Ever since Ken and I finished 1913 Massacre, I’ve been watching and learning about the resurgence of mining around Lake Superior. I’ve done some research, talked to some good people, and made a few informal scouting trips to the Lake Superior region, to see if I might perhaps produce a sequel to our 1913 documentary. So far, I haven’t discovered the film that I want to make, can make or must make about the new mining; and when it comes to independent documentary, all three of those, the will, the ability and the necessity are — for me, at least — essential.
Finding the film one must make probably matters most of all. So, after our first couple of trips to Calumet, it became imperative that Ken and I make 1913 Massacre. Our sense that this film had to be made, and that we were the ones to make it, was, at times, the only thing that kept us going. We were hooked, ensnared, done for, in the grip of an often wonderful and at times taxing necessity.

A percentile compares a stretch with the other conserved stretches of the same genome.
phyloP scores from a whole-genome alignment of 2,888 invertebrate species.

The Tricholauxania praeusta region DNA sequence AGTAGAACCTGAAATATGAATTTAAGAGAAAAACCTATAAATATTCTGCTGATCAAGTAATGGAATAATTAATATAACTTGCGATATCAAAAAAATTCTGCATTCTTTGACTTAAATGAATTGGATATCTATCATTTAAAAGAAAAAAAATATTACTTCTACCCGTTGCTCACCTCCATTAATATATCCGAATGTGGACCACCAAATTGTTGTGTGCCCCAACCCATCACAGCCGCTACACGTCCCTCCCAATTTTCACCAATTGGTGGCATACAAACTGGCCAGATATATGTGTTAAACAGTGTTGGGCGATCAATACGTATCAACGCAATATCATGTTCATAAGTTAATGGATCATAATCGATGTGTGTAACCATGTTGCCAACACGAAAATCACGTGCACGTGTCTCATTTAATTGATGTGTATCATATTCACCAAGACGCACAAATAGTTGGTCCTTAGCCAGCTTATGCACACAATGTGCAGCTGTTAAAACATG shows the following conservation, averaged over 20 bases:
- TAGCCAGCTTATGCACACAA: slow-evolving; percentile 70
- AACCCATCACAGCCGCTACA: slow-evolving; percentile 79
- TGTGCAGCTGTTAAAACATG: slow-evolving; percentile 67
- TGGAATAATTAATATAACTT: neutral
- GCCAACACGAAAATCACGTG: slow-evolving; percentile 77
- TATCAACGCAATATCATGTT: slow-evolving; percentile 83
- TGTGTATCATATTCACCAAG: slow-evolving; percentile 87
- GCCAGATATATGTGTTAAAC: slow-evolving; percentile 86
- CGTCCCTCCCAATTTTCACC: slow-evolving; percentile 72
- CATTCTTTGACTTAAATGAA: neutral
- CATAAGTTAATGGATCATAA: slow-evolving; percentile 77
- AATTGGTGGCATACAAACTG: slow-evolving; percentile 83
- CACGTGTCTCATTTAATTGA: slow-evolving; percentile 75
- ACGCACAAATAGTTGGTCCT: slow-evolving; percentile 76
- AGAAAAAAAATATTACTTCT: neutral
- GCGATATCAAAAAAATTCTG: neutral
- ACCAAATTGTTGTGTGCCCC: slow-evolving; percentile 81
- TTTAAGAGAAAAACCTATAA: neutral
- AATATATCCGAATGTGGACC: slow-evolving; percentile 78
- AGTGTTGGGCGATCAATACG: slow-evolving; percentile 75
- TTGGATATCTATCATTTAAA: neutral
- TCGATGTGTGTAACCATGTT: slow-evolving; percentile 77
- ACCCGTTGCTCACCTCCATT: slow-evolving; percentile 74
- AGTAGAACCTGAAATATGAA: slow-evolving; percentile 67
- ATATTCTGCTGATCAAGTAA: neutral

There’s already a lot of exploration, leasing and new mining activity around Lake Superior, and things are just getting underway. I am still finding my way, doing my best to keep up with the complex situation and trying to get hold of the narrative, and I’ve written somewhere in the neighborhood of forty or fifty blog posts about the new mining.
Stepping back for a moment, I have to admit I don’t know where exactly all this is leading, or if it’s heading anywhere definitive at all, but it’s in some way a continuation of the journey I started when I followed a Woody Guthrie song to Michigan’s Upper Peninsula and the work Ken and I did together to produce 1913 Massacre.
In fact, much of what I’ve written so far reads, at times, like a long postscript to our film, and I still think our film about 1913 speaks powerfully to the situation around the Lake today, so I thought I’d share those blog posts here, if only to connect formally the film and its postscript, past and present.